As the weather warms and the first day of spring beckons — er, today — the 70 percent off sales of Holiday 2008 become but a dim memory. Sadly for us suckers, a new season ushers in serious retail lust: whether it’s a fresh coat of paint, cute dress, artwork, lacrosse stick, picnic basket, or paperbacks, if it’s new to us, we clearly need it. To our everlasting chagrin, we’ll never have the scoop on a sale at Lanvin, but accessible artwork and design objects are now on the rise, thanks to a growing number of independent artists and resurgence of private salons.
And why not take advantage? You may think you have the skills, but let’s be honest: the world of crafting extends a bit beyond another Popsicle-stick sculpture. You could also try your hand at recreating famous photography by the likes of Philip-Lorca DiCorcia, but that’s (a) not exactly original and (b) time-consuming, albeit entertaining. So let’s leave it to the up-and-coming creatives, shall we?
When jobs and cash flow wane, spare time and inventive ideas wax, which is one reason that in-home art salons are having such a moment. New York Magazine recently reported on Salon Adelphi, a Fort Greene salon held on the regular that gets packed to the gills, thanks to its heady combo of booze, art installation, musical performances, and hip young things who are friends of writers/founders Porter Fox and Derek Loosvelt. Farther north, the Bronx Blue Bedroom project is an artist-run collective that encourages neighborhood involvement by hosting artist dinners and community art workshops. As for its commercial side, we’re pretty sure the balloon crochet by artist Olek is wacky enough to satisfy symptoms of spring fever all the way through May.
We hit up another salon-style gathering last night at Melanie Flood Projects to report back on affordable art accoutrements. A few notables below:
Jason Polan One of the original blogged-about affordable art makers, you may have heard of his catalog illustrating “every item” in MoMA ($20). Our personal favorite is the giraffe project: for an initial cost of $25, plus $1 for each animal drawn, the artist will make your own personal page o’ giraffes.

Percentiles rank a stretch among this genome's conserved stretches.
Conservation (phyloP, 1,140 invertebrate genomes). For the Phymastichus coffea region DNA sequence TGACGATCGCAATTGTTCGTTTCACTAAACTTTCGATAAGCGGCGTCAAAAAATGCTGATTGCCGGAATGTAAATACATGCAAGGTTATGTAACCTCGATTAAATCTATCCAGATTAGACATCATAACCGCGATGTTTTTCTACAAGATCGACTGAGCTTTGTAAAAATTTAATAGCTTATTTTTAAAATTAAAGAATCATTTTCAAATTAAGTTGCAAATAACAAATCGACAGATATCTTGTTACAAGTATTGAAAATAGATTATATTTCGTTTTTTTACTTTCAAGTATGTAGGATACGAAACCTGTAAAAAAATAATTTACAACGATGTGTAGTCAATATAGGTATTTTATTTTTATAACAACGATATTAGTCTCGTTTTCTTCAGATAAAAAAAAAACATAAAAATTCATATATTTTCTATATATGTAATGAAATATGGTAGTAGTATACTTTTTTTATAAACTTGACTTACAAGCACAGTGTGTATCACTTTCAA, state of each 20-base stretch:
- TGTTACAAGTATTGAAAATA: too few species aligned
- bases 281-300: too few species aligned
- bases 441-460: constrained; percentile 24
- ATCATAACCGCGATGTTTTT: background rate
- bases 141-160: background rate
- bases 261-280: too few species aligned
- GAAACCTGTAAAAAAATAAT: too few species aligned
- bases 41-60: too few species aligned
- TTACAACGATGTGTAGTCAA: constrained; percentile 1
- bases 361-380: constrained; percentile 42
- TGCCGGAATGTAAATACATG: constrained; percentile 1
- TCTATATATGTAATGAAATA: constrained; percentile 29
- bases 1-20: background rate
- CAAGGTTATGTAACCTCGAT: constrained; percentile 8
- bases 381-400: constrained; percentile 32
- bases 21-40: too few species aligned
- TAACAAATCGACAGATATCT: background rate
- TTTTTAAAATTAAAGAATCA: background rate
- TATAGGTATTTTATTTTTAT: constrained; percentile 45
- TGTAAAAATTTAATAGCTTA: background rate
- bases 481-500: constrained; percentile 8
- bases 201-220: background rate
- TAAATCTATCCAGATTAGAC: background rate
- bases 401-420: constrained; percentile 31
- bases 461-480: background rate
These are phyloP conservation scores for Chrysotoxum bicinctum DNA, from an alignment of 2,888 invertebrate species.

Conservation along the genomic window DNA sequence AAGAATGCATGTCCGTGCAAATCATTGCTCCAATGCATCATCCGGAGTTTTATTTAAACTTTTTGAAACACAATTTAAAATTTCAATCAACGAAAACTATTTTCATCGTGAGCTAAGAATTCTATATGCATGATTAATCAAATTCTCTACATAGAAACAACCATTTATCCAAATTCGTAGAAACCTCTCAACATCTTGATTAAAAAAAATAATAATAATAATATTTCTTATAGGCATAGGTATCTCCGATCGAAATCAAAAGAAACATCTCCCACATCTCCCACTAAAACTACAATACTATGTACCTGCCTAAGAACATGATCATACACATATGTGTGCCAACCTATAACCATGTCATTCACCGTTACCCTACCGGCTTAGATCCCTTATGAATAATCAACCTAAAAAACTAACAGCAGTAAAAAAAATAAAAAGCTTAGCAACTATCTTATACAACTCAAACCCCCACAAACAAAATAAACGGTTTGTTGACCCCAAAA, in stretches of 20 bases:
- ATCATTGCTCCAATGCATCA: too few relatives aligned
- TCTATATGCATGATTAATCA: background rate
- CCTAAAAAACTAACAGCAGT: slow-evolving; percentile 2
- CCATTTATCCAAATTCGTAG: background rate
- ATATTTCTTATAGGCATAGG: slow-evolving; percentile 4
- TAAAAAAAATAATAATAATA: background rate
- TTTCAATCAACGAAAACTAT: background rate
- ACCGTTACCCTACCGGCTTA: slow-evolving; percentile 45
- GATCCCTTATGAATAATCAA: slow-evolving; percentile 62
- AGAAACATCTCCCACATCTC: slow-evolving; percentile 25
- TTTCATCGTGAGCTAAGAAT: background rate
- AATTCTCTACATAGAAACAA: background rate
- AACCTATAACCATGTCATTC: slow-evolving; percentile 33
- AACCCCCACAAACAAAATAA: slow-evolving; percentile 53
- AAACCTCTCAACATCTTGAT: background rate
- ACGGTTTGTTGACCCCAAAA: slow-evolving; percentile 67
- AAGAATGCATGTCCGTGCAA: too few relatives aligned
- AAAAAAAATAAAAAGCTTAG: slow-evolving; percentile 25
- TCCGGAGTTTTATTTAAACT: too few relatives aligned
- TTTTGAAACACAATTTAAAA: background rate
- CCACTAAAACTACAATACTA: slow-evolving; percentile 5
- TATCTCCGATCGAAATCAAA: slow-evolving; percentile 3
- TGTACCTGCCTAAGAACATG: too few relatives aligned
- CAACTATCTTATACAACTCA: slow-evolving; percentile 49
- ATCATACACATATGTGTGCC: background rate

Wong Wong Former Helmut Lang art director Stephen Wong’s collection of European football-inspired cashmere scarves. They are bright, bold, and irreverent — “Two Man Combo” has several connotations, you know. Scarves sold for $60 apiece.
Abe’s Penny A micro-magazine started by art/fashion duo Tess and Anna Knoebel (yep, they’re sisters too). Each “issue” of Abe’s Penny pairs a writer with a photographer; the four-part narrative is sent out each week on a postcard until the set is completed. March features photographs by Tod Seelie and a story by Brandon Johnson. A six-month subscription costs $48 and comes with the ultimate satisfaction of receiving mail that isn’t a bill.
Grace Kim Kim photographs evidence of surreptitious relationships, from love hotels in Seoul to one-night stands between Korean gay men. The images are shot in stark black-and-white, but the overall effect is moody and elegant, not seedy. A set of ten miniature photos from the series “Love Hotel” sells for $40.
Kalina Magazine A new publication by Internet-famous photographer Noah Kalina, each issue of Kalina is based upon a single theme or concept. The first, Why Won’t You Love Me, ($17) is a series of portraits capturing one girl on film over the span of two-and-a-half years.